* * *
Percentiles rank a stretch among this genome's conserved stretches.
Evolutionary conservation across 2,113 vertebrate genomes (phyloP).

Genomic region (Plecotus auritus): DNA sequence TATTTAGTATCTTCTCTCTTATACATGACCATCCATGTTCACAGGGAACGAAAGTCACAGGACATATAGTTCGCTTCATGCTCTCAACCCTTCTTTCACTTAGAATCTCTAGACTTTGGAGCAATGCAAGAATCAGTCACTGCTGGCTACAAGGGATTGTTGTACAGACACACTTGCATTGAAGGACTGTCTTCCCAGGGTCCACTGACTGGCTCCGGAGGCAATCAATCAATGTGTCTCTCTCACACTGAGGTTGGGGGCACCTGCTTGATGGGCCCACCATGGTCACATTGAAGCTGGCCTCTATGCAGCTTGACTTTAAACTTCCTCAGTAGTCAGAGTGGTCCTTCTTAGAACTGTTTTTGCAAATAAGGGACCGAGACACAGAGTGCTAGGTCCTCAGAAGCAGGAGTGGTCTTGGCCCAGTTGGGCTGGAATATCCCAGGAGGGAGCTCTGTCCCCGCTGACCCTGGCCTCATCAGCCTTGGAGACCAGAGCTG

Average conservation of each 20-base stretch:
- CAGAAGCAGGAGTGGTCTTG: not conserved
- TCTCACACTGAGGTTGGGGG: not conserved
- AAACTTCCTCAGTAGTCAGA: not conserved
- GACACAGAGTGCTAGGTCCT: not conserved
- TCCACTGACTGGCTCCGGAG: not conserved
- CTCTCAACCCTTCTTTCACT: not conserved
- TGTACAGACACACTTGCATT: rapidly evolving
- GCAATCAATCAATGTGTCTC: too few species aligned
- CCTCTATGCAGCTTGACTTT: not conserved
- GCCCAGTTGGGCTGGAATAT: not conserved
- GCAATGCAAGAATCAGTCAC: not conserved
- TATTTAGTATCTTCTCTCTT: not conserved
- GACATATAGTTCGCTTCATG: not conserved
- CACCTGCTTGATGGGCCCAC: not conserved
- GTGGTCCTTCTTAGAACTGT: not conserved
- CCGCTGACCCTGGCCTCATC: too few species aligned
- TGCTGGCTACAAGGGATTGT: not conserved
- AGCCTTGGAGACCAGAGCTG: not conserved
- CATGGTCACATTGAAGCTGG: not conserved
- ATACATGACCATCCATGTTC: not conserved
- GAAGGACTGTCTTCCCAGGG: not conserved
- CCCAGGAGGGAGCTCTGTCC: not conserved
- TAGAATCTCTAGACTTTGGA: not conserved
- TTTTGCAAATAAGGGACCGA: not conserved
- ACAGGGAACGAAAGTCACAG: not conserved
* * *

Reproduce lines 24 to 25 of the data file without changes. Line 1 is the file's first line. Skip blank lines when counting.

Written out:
- ATACATGACCATCCATGTTC: not conserved
- GAAGGACTGTCTTCCCAGGG: not conserved